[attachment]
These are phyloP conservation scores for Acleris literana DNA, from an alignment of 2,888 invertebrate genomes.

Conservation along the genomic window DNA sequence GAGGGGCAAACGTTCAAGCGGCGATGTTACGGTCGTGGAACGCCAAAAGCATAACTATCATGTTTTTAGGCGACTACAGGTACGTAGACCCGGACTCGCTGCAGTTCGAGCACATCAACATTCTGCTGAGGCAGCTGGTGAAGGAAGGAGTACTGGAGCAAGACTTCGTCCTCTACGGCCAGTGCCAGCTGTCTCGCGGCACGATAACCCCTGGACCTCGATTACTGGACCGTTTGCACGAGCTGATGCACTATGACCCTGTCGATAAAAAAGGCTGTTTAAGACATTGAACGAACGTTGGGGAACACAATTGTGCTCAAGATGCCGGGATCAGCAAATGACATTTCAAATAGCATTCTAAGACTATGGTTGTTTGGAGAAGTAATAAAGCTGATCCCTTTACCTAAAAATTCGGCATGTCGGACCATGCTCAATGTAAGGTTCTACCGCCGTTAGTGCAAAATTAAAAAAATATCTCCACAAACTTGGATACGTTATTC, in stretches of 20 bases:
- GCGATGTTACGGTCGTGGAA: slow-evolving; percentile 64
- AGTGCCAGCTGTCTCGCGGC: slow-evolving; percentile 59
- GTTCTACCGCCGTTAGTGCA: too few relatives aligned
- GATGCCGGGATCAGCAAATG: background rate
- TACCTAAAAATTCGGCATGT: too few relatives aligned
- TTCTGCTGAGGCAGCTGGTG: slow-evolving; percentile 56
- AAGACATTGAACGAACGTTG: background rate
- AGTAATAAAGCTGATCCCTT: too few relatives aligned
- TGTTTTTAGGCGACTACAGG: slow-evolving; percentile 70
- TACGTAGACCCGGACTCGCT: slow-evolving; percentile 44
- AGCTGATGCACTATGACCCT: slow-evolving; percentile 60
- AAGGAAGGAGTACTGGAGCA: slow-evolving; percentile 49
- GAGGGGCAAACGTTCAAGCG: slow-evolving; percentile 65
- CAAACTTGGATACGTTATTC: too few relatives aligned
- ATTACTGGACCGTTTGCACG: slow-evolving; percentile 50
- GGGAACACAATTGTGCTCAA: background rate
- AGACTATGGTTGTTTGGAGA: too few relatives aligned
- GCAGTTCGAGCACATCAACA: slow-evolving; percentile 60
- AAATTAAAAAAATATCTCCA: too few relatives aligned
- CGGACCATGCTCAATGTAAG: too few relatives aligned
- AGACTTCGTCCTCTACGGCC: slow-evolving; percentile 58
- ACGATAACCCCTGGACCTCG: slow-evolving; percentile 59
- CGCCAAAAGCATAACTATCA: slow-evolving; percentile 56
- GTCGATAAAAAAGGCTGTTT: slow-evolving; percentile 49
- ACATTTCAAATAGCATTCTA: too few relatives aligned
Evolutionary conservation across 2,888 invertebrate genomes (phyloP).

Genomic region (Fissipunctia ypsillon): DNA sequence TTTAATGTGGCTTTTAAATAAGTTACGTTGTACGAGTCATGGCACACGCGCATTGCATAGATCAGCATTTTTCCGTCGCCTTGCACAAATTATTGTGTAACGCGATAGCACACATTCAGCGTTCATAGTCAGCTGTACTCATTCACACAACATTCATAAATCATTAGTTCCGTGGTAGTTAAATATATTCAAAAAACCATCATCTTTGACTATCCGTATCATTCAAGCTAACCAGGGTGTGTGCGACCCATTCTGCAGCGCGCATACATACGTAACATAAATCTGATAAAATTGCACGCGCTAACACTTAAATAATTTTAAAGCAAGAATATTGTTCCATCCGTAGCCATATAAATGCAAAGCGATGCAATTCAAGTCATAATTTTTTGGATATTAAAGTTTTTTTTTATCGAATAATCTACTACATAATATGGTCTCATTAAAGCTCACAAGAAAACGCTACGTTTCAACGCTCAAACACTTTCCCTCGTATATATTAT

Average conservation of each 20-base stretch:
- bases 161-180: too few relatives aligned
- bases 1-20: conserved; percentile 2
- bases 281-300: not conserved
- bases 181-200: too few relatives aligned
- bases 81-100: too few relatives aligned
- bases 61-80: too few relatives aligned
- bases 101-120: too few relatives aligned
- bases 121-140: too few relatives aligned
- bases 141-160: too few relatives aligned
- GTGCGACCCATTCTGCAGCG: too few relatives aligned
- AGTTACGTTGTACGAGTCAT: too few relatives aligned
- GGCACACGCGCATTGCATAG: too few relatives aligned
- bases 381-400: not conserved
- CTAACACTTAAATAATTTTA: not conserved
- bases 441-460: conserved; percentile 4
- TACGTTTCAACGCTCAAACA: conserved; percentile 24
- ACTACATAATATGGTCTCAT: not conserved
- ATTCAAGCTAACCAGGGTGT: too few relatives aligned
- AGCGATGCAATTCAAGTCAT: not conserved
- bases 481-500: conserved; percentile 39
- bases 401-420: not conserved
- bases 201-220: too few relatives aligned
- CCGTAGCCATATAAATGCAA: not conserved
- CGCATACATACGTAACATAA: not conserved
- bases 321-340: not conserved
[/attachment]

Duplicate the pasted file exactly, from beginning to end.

These are phyloP conservation scores for Acleris literana DNA, from an alignment of 2,888 invertebrate genomes.

Conservation along the genomic window DNA sequence GAGGGGCAAACGTTCAAGCGGCGATGTTACGGTCGTGGAACGCCAAAAGCATAACTATCATGTTTTTAGGCGACTACAGGTACGTAGACCCGGACTCGCTGCAGTTCGAGCACATCAACATTCTGCTGAGGCAGCTGGTGAAGGAAGGAGTACTGGAGCAAGACTTCGTCCTCTACGGCCAGTGCCAGCTGTCTCGCGGCACGATAACCCCTGGACCTCGATTACTGGACCGTTTGCACGAGCTGATGCACTATGACCCTGTCGATAAAAAAGGCTGTTTAAGACATTGAACGAACGTTGGGGAACACAATTGTGCTCAAGATGCCGGGATCAGCAAATGACATTTCAAATAGCATTCTAAGACTATGGTTGTTTGGAGAAGTAATAAAGCTGATCCCTTTACCTAAAAATTCGGCATGTCGGACCATGCTCAATGTAAGGTTCTACCGCCGTTAGTGCAAAATTAAAAAAATATCTCCACAAACTTGGATACGTTATTC, in stretches of 20 bases:
- GCGATGTTACGGTCGTGGAA: slow-evolving; percentile 64
- AGTGCCAGCTGTCTCGCGGC: slow-evolving; percentile 59
- GTTCTACCGCCGTTAGTGCA: too few relatives aligned
- GATGCCGGGATCAGCAAATG: background rate
- TACCTAAAAATTCGGCATGT: too few relatives aligned
- TTCTGCTGAGGCAGCTGGTG: slow-evolving; percentile 56
- AAGACATTGAACGAACGTTG: background rate
- AGTAATAAAGCTGATCCCTT: too few relatives aligned
- TGTTTTTAGGCGACTACAGG: slow-evolving; percentile 70
- TACGTAGACCCGGACTCGCT: slow-evolving; percentile 44
- AGCTGATGCACTATGACCCT: slow-evolving; percentile 60
- AAGGAAGGAGTACTGGAGCA: slow-evolving; percentile 49
- GAGGGGCAAACGTTCAAGCG: slow-evolving; percentile 65
- CAAACTTGGATACGTTATTC: too few relatives aligned
- ATTACTGGACCGTTTGCACG: slow-evolving; percentile 50
- GGGAACACAATTGTGCTCAA: background rate
- AGACTATGGTTGTTTGGAGA: too few relatives aligned
- GCAGTTCGAGCACATCAACA: slow-evolving; percentile 60
- AAATTAAAAAAATATCTCCA: too few relatives aligned
- CGGACCATGCTCAATGTAAG: too few relatives aligned
- AGACTTCGTCCTCTACGGCC: slow-evolving; percentile 58
- ACGATAACCCCTGGACCTCG: slow-evolving; percentile 59
- CGCCAAAAGCATAACTATCA: slow-evolving; percentile 56
- GTCGATAAAAAAGGCTGTTT: slow-evolving; percentile 49
- ACATTTCAAATAGCATTCTA: too few relatives aligned
Evolutionary conservation across 2,888 invertebrate genomes (phyloP).

Genomic region (Fissipunctia ypsillon): DNA sequence TTTAATGTGGCTTTTAAATAAGTTACGTTGTACGAGTCATGGCACACGCGCATTGCATAGATCAGCATTTTTCCGTCGCCTTGCACAAATTATTGTGTAACGCGATAGCACACATTCAGCGTTCATAGTCAGCTGTACTCATTCACACAACATTCATAAATCATTAGTTCCGTGGTAGTTAAATATATTCAAAAAACCATCATCTTTGACTATCCGTATCATTCAAGCTAACCAGGGTGTGTGCGACCCATTCTGCAGCGCGCATACATACGTAACATAAATCTGATAAAATTGCACGCGCTAACACTTAAATAATTTTAAAGCAAGAATATTGTTCCATCCGTAGCCATATAAATGCAAAGCGATGCAATTCAAGTCATAATTTTTTGGATATTAAAGTTTTTTTTTATCGAATAATCTACTACATAATATGGTCTCATTAAAGCTCACAAGAAAACGCTACGTTTCAACGCTCAAACACTTTCCCTCGTATATATTAT

Average conservation of each 20-base stretch:
- bases 161-180: too few relatives aligned
- bases 1-20: conserved; percentile 2
- bases 281-300: not conserved
- bases 181-200: too few relatives aligned
- bases 81-100: too few relatives aligned
- bases 61-80: too few relatives aligned
- bases 101-120: too few relatives aligned
- bases 121-140: too few relatives aligned
- bases 141-160: too few relatives aligned
- GTGCGACCCATTCTGCAGCG: too few relatives aligned
- AGTTACGTTGTACGAGTCAT: too few relatives aligned
- GGCACACGCGCATTGCATAG: too few relatives aligned
- bases 381-400: not conserved
- CTAACACTTAAATAATTTTA: not conserved
- bases 441-460: conserved; percentile 4
- TACGTTTCAACGCTCAAACA: conserved; percentile 24
- ACTACATAATATGGTCTCAT: not conserved
- ATTCAAGCTAACCAGGGTGT: too few relatives aligned
- AGCGATGCAATTCAAGTCAT: not conserved
- bases 481-500: conserved; percentile 39
- bases 401-420: not conserved
- bases 201-220: too few relatives aligned
- CCGTAGCCATATAAATGCAA: not conserved
- CGCATACATACGTAACATAA: not conserved
- bases 321-340: not conserved